I’ve blogged fairly extensively about backdating, including serious questions about whether and when it was wrong at all, and even more serious questions about whether it should be criminalized. Among the specific issues are whether any misrepresentations were material to investors. And then there’s the epidemic of prosecutorial misconduct that has occurred in these cases.
One cases in which prosecutorial misconduct was alleged was the Bruce Karatz/KB Homes case. The case has nevertheless gone to trial and conviction, and now comes down to sentencing, as discussed in today’s WSJ.
The question right now is whether Karatz should go to jail for 6.5 years as the U.S. Attorney’s office has argued or get probation and home confinement as the U.S. Probation Office has recommended. The jail recommendation is based on Karatz’s $11 million of supposed gains, supposedly at KB Home’s expense. The Probation Office found no loss. (The article also notes that of the 11 individuals convicted in this supposed nationwide crime wave only five have received prison sentences, none more than two years.)
The article suggests the real argument for long sentences isn’t the supposed investor losses but that “swindlers shouldn’t be treated better than dope dealers. Public outrage over scandals, such as Enron Corp., also played a role.”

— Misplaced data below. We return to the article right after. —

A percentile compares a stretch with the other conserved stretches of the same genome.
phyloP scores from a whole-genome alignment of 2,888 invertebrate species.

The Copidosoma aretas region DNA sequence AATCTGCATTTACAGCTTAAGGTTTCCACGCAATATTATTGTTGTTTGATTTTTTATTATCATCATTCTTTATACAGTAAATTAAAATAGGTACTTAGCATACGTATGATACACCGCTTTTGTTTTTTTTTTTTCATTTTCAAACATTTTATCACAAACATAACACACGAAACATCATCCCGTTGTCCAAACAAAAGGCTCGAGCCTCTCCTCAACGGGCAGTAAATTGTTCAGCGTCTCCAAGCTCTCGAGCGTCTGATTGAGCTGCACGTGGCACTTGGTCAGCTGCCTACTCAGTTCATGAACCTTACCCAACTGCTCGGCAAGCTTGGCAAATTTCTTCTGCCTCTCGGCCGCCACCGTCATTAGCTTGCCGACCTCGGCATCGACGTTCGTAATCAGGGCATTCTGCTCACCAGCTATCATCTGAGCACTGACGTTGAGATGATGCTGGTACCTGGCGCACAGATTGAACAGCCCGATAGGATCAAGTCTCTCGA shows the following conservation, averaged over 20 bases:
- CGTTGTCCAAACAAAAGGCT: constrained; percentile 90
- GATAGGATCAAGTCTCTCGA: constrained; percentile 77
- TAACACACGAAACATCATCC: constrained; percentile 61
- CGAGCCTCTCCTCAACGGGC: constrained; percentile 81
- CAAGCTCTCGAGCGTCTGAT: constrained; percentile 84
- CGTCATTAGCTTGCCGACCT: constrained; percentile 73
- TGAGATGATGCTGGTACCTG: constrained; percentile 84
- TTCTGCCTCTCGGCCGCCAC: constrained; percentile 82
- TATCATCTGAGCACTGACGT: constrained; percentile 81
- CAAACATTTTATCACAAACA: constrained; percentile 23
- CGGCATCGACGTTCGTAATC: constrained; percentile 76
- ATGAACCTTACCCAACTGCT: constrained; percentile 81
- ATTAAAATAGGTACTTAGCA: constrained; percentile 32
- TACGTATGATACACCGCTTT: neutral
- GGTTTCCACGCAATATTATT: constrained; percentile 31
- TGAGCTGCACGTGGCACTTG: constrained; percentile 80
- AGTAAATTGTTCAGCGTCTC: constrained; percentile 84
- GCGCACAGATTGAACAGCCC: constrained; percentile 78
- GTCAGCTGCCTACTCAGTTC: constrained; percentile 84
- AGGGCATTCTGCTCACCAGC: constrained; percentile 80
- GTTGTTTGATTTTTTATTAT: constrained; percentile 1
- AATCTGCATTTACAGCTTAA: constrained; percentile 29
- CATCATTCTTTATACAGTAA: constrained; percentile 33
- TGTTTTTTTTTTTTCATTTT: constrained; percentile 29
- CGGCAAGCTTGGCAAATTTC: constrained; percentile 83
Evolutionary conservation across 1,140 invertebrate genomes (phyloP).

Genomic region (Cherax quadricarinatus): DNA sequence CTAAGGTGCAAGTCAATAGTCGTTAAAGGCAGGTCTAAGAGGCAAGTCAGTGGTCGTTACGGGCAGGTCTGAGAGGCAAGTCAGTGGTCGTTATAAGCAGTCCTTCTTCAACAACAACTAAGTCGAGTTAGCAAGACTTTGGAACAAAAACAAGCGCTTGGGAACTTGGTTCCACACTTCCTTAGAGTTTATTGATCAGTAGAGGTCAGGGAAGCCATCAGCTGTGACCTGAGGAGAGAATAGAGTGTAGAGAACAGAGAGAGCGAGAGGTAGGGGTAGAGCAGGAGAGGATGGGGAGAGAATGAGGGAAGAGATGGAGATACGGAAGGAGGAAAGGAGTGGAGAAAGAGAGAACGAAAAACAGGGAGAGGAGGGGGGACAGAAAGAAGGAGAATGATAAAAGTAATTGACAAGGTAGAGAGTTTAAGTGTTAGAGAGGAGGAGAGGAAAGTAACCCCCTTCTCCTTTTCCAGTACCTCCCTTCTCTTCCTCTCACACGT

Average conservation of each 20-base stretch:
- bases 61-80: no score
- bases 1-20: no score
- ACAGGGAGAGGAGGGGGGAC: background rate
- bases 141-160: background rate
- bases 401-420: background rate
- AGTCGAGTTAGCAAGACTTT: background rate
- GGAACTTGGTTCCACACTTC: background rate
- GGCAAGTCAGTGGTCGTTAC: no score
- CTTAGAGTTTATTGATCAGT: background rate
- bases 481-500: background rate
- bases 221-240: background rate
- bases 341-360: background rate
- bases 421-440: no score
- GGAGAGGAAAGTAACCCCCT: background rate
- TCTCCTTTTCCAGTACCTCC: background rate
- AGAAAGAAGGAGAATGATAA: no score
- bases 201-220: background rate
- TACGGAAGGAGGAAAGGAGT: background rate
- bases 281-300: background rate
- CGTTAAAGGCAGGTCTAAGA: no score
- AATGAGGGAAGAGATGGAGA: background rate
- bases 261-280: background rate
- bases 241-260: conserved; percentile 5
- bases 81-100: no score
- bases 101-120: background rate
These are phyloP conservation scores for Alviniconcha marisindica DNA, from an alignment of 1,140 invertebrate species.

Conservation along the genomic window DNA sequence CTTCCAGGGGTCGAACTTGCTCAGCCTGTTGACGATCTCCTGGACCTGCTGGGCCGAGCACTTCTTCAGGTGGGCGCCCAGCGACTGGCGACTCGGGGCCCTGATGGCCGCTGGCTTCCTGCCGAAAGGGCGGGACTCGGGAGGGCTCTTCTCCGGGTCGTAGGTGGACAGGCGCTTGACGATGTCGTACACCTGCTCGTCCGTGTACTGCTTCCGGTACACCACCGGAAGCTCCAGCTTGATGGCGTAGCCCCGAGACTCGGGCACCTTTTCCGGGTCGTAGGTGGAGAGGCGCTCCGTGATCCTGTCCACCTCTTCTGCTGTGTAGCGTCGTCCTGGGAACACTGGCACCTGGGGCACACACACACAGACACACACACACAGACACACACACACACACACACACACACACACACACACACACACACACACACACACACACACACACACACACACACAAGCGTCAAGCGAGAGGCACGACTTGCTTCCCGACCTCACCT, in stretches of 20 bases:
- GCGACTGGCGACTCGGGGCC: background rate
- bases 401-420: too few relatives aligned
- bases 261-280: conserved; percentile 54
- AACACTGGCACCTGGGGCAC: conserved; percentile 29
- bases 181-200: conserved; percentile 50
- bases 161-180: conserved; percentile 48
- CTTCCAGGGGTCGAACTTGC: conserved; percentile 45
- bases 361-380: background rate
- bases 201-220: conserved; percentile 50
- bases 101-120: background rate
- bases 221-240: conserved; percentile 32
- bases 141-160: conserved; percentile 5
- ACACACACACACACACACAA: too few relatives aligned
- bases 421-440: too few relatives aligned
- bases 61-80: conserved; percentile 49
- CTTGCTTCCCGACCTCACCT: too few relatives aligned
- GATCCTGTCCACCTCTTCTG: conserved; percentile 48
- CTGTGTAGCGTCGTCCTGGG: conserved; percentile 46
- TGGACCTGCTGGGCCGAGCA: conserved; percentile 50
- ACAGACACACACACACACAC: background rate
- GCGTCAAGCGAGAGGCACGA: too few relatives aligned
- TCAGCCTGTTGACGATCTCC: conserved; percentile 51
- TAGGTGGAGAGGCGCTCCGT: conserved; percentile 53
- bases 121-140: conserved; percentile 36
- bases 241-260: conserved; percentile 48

I’m all for ending draconian sentencing of dope dealers too, and maybe even broad legalization. But in the meantime my subject is corporate crime.
Whatever one thinks of criminalizing agency costs in general, for all the reasons I’ve been writing over the last several years, backdating is the most egregious example. One reason is that it’s not clear anybody’s been hurt. These cases are based on violations of economically illogical accounting rules. Financial markets look through the accounting to the firm’s pro forma disclosures.
Even if there is some possibility of investor loss, justice demands certainty before taking away a man’s liberty. Doesn’t sound like that’s the case for Bruce Karatz. Injustice to drug dealers doesn’t justify injustice to backdaters.
Update: The judge sided with the Probation Office.
The economic harm of backdating is that the company gives/sell (in lieu of other compensation) options with a lower exercise price than they would have without backdating. The loss from “selling” the options at a lower price is to the corporation. The calculation of the loss is the simple difference between two Black Scholes estimates of the options values–one at the backdated exercise price and one at the real date of grant.
The only way there would be no economic loss to the corporation is if you assumed the Corporation was otherwise made whole by reducing other forms of executive compensation. But there is absolutely no proof of that.